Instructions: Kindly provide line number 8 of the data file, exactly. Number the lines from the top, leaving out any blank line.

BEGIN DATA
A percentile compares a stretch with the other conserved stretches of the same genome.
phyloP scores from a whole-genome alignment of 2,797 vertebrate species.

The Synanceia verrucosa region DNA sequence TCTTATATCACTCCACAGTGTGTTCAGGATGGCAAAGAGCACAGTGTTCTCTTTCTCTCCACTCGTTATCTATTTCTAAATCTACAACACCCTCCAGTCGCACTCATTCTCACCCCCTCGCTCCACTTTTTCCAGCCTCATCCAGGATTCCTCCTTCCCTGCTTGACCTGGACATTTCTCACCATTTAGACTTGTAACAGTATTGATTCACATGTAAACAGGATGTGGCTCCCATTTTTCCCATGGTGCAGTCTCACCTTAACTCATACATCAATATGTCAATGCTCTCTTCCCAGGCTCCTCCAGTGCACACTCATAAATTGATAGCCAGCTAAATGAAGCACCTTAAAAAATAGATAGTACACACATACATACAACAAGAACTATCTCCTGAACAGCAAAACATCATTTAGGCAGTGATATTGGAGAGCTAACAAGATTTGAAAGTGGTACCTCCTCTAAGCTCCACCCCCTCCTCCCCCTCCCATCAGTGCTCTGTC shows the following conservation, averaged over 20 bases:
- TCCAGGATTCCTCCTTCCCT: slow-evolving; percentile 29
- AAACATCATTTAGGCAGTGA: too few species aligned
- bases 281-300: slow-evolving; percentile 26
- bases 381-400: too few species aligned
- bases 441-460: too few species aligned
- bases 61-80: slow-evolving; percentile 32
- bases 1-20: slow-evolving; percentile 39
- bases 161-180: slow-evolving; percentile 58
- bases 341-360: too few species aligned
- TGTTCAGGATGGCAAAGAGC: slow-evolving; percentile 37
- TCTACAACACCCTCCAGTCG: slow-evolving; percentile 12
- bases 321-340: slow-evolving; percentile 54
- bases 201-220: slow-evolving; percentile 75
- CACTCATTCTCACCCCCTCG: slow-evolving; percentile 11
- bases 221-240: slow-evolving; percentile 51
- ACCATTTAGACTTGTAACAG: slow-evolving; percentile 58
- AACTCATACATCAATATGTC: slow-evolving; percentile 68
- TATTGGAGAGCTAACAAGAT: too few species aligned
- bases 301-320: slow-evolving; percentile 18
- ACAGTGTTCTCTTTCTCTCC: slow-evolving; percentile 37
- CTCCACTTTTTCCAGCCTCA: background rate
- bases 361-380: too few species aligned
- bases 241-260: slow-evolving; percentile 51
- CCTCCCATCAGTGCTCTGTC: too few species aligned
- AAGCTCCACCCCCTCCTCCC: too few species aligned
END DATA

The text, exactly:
- bases 441-460: too few species aligned